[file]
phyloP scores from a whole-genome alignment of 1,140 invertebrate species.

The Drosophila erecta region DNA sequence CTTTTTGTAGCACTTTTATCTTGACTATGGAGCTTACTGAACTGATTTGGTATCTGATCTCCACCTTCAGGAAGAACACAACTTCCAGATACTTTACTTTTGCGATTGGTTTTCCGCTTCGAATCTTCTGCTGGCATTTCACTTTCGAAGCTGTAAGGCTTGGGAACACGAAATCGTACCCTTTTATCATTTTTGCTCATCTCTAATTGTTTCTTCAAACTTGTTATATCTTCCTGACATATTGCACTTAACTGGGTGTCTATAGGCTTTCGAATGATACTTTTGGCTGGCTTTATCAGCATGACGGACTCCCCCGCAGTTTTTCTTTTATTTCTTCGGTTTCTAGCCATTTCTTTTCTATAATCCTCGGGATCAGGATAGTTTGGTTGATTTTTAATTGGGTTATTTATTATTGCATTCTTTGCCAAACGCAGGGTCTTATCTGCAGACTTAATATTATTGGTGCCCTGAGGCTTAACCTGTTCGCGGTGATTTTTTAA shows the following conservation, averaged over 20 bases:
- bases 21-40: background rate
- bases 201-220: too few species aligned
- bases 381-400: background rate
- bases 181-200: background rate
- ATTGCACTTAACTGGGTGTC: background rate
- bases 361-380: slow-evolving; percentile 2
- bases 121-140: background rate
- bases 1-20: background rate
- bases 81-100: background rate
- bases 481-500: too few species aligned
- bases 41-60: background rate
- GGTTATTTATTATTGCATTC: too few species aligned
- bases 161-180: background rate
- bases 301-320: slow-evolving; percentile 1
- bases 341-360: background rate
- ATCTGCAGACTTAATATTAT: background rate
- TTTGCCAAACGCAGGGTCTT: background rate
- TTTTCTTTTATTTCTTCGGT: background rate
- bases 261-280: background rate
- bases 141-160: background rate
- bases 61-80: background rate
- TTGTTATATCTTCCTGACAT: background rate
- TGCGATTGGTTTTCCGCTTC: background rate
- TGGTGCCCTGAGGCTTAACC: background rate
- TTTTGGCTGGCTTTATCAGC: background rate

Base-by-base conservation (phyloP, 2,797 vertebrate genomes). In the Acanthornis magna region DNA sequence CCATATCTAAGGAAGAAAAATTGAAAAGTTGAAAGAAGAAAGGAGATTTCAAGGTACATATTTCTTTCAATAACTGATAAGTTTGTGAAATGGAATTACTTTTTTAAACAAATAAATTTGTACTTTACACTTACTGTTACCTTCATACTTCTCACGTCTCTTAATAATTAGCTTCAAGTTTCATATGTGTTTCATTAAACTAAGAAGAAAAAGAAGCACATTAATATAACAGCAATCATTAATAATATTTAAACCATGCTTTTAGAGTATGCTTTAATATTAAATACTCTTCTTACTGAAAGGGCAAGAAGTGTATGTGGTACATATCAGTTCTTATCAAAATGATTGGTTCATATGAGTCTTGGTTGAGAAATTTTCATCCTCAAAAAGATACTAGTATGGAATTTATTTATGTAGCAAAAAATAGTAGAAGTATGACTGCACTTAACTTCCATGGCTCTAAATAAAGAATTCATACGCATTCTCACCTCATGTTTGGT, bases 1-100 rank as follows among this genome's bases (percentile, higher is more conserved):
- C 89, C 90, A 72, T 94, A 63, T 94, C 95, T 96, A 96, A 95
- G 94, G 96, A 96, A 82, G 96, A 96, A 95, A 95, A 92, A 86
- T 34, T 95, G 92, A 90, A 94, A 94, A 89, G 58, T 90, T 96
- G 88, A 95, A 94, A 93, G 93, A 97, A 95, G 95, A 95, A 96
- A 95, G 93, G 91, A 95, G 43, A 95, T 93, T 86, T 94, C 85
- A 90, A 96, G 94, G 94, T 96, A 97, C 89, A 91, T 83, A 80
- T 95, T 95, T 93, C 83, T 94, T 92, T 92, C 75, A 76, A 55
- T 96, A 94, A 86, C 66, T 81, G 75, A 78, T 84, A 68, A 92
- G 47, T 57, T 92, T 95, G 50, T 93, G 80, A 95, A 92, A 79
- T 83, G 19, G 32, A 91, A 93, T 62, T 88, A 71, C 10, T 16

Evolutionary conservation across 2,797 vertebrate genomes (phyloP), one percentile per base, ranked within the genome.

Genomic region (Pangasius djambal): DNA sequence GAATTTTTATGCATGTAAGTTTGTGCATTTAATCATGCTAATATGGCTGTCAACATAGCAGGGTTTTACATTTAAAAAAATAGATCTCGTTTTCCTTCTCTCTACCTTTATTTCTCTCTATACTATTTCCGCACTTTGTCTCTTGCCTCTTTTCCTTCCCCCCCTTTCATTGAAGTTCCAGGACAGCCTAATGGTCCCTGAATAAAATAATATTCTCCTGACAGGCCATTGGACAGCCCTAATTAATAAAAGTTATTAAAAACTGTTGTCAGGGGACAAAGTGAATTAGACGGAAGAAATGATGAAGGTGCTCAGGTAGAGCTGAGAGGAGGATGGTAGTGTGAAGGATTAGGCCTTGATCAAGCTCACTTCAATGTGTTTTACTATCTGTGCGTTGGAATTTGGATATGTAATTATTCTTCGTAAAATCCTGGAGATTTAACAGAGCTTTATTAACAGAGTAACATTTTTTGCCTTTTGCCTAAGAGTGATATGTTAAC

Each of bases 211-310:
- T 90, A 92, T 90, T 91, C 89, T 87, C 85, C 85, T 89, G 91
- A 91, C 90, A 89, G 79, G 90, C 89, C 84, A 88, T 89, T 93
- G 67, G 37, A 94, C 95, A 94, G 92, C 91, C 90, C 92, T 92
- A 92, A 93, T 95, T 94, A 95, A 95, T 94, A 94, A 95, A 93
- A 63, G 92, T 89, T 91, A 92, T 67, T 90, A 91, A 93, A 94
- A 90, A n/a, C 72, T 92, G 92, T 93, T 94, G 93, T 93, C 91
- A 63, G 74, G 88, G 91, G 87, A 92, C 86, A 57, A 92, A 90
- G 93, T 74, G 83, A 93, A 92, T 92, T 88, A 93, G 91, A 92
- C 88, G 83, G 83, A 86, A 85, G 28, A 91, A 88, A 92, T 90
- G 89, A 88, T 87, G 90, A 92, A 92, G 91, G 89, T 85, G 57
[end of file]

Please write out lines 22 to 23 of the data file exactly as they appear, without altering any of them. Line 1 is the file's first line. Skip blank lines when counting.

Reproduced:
- bases 141-160: background rate
- bases 61-80: background rate